Former Vice President Joe Biden claimed to have committed his whole life to civil rights on Sunday during a speech at the 16th Street Baptist Church in Birmingham, Alabama.
Biden, who has repeatedly exaggerated his involvement in the civil rights movement, made the comments while addressing the church’s congregation on the 56th anniversary of the bombing, perpetrated by the Ku Klux Klan, that killed four African American children.
“In my life, when Dr. King was assassinated and my city of Wilmington, Delaware was occupied by the national guard after the burning,” Biden said, invoking the riots that overwhelmed Wilmington and other major cities across the U.S. upon news of King’s death. “I faced, and many in my neighborhood, faced a defining moment.”
The former vice president claimed it was then that he chose to jettison a lucrative private law career to serve as a public defender — the first of many positions in government over his more than 40-year political career.
“I left and took the first steps in a life, unfulfilled, but committed to civil rights,” Biden said.
The statement comes as the former vice president is under scrutiny for claiming a large role in the civil rights movement, despite little evidence to back up such assertions.
“I never thought coming out of the civil rights movement, that I’d see people walking out in fields, carrying torches,” Biden said in August, when accusing the Trump administration of emboldening racists during an speech at Limestone College in South Carolina.
Even though Biden took part in a few desegregation protests as a teenager in Delaware, no record exists he was part of the central episodes of the civil rights movement throughout the 1960s. In fact, after graduating law school in 1968 there is no mention of Biden being active in the civil rights movement, let alone serving as one of its leaders. Although evidence is scant, Biden has still cited his work in the movement as a defining point of his early adulthood.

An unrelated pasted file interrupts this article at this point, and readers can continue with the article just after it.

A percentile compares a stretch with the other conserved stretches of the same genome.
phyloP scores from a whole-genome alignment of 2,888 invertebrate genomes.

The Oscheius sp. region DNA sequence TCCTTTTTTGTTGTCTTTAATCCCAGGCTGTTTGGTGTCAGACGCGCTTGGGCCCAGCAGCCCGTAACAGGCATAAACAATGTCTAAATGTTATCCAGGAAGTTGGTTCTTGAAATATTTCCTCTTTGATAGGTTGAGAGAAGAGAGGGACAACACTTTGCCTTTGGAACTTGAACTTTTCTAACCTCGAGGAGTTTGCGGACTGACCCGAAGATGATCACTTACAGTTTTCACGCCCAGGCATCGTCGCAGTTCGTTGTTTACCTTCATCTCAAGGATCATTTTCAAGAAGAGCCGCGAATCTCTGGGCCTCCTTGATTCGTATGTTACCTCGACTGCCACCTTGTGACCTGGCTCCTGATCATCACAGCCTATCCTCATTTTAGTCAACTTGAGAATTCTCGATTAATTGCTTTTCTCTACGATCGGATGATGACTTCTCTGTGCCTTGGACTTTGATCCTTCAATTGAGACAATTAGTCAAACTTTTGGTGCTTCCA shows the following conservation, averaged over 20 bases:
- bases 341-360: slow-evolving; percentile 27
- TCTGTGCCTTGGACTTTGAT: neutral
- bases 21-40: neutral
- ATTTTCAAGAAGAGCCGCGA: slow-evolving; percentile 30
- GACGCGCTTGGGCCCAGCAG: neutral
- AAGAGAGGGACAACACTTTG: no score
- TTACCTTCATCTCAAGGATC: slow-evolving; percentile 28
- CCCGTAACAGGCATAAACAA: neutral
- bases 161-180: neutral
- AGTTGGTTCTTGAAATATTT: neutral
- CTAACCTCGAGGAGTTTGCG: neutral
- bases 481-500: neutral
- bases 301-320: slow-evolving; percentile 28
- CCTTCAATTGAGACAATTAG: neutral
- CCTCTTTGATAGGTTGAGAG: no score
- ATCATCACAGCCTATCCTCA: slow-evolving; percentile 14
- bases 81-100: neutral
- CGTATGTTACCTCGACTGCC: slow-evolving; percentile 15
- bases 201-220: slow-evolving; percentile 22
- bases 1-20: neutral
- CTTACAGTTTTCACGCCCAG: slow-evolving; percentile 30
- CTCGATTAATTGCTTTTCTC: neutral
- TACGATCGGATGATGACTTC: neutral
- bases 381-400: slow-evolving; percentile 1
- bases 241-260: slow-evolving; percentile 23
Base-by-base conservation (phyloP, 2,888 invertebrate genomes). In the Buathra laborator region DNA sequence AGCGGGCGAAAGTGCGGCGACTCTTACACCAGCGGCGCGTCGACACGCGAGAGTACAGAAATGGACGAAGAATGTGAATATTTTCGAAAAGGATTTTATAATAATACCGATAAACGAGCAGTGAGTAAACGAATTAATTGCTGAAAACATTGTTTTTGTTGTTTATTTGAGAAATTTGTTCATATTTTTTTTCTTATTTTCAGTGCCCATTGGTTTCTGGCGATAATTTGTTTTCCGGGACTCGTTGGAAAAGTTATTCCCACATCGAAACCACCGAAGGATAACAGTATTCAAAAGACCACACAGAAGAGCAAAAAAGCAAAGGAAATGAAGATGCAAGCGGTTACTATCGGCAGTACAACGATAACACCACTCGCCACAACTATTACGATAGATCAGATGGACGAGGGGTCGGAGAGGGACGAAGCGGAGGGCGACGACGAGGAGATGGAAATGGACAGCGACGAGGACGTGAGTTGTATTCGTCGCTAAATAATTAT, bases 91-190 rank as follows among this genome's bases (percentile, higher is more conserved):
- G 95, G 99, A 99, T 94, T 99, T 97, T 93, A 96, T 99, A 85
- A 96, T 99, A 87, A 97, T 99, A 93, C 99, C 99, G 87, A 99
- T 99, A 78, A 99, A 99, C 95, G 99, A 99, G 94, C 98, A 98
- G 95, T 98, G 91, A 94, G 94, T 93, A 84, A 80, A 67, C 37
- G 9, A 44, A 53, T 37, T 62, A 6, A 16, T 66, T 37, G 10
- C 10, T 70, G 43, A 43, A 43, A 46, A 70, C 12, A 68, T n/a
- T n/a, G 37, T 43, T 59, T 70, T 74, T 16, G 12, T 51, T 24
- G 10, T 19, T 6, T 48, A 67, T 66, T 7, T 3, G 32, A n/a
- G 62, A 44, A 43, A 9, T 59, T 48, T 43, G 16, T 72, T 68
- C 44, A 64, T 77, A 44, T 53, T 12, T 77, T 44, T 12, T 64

“A lot of folks like me come out of the civil rights movement,” the former vice president told voters when contrasting his views to those of President Donald Trump last month.
As Breitbart News reported in June, Biden has a long history of inflating his civil rights activism. During his aborted run for the 1988 Democrat nomination, he falsely claimed to have “marched” in the civil rights movement when presenting himself as candidate of generational change.
“When I marched in the Civil Rights movement, I did not march with a 12-point program,” Biden told a group of New Hampshire school children in 1987. “I marched with tens of thousands of others to change attitudes, and we changed attitudes.”
As Matt Flegenheimer of the the New York Times pointed out, however, the candidate had in face never marched.
“More than once, advisers had gently reminded Mr. Biden of the problem with this formulation: He had not actually marched during the civil rights movement,” wrote Flegenheimer. “And more than once, Mr. Biden assured them he understood — and kept telling the story anyway.”
The exaggeration, along with Biden’s propensity for plagiarism, would eventually force him to abandon his presidential bid before a single vote was cast. Even prior to dropping out of that race, many had noted that for someone who claimed to be a champion of civil rights, Biden had worked with segregationists to oppose school busing.
Biden’s stance on busing has been denounced widely by civil rights over the years, most recently in June by the Rev. Jesse Jackson, who stated the former vice president was on the “wrong side of history.”